Nina With Freckles - Scandibee 2015 pin cushion swap 3 2016-03-14

They are a third or so the length of a normal pin, and I think they sit very well on this modern, graphic design. Thanks once again, Maja!

Have you committed to a bee this year? Or made the contrary decision?

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SCANDIBEE OCTOBER BLOCKS

Hey woohoo, one whole month fast forward in one day only. It’s a miracle! Hrm, yes, it seems like the increasing length of day and the approaching Spring (can’t feel it yet, but we’re getting closer with less snow at least) makes me a bit giddy.

So, the Scandibee October blocks were for Belinda in Norway, and they incorporated flying geese, which are on my mind now, in particular as Anna Maria Horner has an absolutely gorgeous class on Creativebug. Belinda requested scrappy flying geese with low-volume birds, one-hued backgrounds, and as a final punch, a side panel with large motifs.

My sewing machine is a topic I’d rather not talk that much about anymore, so a photo will suffice. It does test my patience, but I suppose that’s what I’m supposed to be dealing with :)

Nina With Freckles - Scandibee October 1 2016-03-11

There was extensive troubleshooting on Instagram after I posted the same photo there, and currently I’m using leaders as often as possible. Leftover selvedges are perfect when cut up into small strips, by the way.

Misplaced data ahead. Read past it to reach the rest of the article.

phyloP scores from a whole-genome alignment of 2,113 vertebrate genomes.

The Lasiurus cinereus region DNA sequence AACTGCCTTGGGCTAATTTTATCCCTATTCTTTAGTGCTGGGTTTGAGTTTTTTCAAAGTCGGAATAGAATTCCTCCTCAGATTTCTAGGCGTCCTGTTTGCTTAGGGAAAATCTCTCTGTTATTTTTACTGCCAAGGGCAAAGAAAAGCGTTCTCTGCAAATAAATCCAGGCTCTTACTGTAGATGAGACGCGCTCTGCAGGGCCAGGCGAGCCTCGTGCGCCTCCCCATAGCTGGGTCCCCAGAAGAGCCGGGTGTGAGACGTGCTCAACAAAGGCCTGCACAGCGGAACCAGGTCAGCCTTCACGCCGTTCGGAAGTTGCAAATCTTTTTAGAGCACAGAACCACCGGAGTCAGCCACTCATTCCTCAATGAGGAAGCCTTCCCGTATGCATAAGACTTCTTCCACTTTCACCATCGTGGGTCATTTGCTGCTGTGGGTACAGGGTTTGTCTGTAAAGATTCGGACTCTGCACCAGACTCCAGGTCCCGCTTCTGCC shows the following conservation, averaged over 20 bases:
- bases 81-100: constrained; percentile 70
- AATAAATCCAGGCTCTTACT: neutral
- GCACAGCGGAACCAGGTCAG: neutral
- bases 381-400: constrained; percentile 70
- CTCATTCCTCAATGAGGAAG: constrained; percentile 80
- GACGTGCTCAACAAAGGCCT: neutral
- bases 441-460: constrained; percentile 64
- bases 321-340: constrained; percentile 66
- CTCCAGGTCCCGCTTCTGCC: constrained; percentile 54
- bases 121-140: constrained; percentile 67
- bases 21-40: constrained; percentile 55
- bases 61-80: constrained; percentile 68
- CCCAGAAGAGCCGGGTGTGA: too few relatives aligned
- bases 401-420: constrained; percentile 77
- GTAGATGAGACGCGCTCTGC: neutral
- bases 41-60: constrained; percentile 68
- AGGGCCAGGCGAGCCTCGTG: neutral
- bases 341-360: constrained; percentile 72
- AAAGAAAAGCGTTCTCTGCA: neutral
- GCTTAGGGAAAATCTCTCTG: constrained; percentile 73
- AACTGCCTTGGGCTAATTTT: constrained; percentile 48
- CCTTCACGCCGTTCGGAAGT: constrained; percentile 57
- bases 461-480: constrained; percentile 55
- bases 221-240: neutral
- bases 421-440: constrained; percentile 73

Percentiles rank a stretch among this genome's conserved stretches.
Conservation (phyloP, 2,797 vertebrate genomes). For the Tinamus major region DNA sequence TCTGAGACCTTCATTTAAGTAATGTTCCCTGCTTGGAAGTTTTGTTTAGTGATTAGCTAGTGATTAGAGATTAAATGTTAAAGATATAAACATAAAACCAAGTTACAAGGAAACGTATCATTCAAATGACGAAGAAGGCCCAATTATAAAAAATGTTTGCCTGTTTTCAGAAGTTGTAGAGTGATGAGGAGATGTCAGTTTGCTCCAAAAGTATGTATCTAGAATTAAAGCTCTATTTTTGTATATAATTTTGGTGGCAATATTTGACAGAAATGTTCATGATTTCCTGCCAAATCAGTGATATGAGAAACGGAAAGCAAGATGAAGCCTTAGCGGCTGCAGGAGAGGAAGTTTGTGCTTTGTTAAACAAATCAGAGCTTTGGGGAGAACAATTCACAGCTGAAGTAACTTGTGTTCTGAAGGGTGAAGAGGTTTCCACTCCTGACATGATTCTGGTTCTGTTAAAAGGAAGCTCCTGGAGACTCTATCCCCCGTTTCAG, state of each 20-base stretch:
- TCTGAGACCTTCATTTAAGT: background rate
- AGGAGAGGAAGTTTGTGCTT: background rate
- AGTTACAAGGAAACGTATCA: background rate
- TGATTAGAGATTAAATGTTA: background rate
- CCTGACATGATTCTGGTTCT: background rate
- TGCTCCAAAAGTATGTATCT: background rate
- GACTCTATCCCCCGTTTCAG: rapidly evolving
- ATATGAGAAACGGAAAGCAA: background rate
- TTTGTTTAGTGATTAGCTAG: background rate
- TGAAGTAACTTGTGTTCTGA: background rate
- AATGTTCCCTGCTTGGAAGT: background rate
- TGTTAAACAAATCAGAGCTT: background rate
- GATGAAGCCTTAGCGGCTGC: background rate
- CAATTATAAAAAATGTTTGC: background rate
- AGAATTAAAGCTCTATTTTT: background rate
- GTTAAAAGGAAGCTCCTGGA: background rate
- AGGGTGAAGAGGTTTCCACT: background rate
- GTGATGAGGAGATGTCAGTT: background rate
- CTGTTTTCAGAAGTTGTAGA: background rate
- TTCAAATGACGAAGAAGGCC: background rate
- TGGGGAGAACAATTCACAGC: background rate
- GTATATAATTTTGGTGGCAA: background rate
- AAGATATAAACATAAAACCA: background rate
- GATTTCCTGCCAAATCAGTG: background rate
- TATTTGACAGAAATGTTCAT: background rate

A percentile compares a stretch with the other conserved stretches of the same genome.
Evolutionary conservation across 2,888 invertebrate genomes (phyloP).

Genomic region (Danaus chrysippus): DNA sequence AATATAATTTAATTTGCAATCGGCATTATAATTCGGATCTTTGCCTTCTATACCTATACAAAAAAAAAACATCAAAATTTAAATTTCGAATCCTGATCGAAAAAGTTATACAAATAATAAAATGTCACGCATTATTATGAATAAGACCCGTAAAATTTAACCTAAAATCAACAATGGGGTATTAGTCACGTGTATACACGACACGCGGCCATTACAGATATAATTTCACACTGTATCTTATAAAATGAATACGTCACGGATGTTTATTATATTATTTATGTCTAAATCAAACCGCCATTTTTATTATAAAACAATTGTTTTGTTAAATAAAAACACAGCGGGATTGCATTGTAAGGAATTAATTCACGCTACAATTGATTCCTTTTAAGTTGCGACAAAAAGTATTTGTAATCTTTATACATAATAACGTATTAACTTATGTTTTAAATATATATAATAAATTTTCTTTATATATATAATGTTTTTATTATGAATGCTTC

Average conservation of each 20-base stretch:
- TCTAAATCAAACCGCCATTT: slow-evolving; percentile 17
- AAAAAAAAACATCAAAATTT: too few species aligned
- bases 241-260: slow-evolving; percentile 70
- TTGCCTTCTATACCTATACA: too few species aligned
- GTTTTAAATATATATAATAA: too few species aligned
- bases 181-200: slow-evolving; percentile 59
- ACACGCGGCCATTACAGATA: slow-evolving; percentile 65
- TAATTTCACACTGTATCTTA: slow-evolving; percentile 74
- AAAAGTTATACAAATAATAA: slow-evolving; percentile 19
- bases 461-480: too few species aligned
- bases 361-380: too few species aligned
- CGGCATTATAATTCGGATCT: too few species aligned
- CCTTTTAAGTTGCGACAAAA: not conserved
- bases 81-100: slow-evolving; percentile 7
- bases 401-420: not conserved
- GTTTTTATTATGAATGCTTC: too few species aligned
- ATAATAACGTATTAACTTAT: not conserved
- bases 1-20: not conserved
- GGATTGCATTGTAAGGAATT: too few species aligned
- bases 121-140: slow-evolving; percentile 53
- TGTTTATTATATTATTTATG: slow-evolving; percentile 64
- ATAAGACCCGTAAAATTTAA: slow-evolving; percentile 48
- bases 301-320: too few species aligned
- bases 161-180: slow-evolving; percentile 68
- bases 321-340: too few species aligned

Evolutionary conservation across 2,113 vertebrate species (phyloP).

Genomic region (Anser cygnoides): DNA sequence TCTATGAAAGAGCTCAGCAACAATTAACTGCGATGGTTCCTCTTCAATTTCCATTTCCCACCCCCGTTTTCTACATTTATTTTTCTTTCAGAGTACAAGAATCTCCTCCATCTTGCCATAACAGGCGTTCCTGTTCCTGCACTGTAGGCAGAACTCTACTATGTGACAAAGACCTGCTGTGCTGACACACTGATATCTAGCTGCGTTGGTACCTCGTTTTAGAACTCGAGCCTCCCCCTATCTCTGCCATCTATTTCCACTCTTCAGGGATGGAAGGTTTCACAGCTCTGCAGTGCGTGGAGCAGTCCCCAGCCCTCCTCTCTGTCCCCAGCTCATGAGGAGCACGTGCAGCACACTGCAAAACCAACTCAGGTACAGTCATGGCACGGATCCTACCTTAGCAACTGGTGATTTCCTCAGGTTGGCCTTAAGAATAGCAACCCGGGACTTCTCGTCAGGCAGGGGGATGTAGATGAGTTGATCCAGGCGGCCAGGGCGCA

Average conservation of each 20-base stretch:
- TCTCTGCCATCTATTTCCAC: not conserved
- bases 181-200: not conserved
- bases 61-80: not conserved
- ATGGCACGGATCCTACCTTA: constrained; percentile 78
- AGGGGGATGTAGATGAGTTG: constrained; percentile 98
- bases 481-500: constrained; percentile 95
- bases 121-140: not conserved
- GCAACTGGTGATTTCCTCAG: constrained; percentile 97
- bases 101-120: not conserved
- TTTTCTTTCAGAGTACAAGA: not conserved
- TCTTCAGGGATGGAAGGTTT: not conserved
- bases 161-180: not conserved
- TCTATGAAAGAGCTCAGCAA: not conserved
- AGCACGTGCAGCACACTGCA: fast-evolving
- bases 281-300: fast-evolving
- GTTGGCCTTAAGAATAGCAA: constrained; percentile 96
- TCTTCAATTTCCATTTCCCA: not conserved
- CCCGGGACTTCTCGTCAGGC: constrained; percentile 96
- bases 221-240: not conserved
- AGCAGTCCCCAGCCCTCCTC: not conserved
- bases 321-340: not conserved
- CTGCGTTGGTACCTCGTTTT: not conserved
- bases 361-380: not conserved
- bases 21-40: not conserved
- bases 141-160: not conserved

Nina With Freckles - Scandibee October 2 2016-03-11

Tadaah, that’s much better.

Nina With Freckles - Scandibee October 3 2016-03-11

Indeed it is! As for the leftover half-square triangles of the first block, I decided to use them in a mug rug.

Nina With Freckles - Scandibee October 4 2016-03-11

For some unknown reason I had cut the backing quite a bit larger, which gave me the idea to try a new binding technique. Oh, and what’s that hand stitching? Yes! It’s my first hand quilting! I had so much fun, and it was made possible courtesy of Aurifil’s lovely 28-weight box that I received a couple of years ago, but hadn’t had a chance to take for a test spin yet. I adore the texture, and in fact the Queen of hand quilting, Sarah Fielke, prefers this thread over Perle 8 cotton. Supposedly this behaves better when being pulled through layers over and over again.

Nina With Freckles - Scandibee October 5 2016-03-11

There was a bit too little of the backing despite my initial thought, but machine stitching it in place worked well enough. Due to its purpose as a mug rug, and the fact that the geese points with hand quilting were where they were, I wanted a very narrow binding anyway. As for the technique itself, I think I’ll stick to a separate binding in the future, but I’m very happy I have tried this at least once!

The HSTs from the second block are unused still :) Oh the possibilities…

The October blocks were fantastic and they certainly get done quickly, in case you’re in need of a quick block for some project. I tried to access the website with the tutorial we used, but Firefox claims it’s been reported as an attack site, so I’m not going to put a link here. The block finishes at 12.5”x12.5”, though, in case you want to do your own math. The side panel is 12.5”x4.5” to get you started.

The range of colours that Belinda has received is fantastic, so check out #Scandibee on Instagram if you want to keep track of the quilt!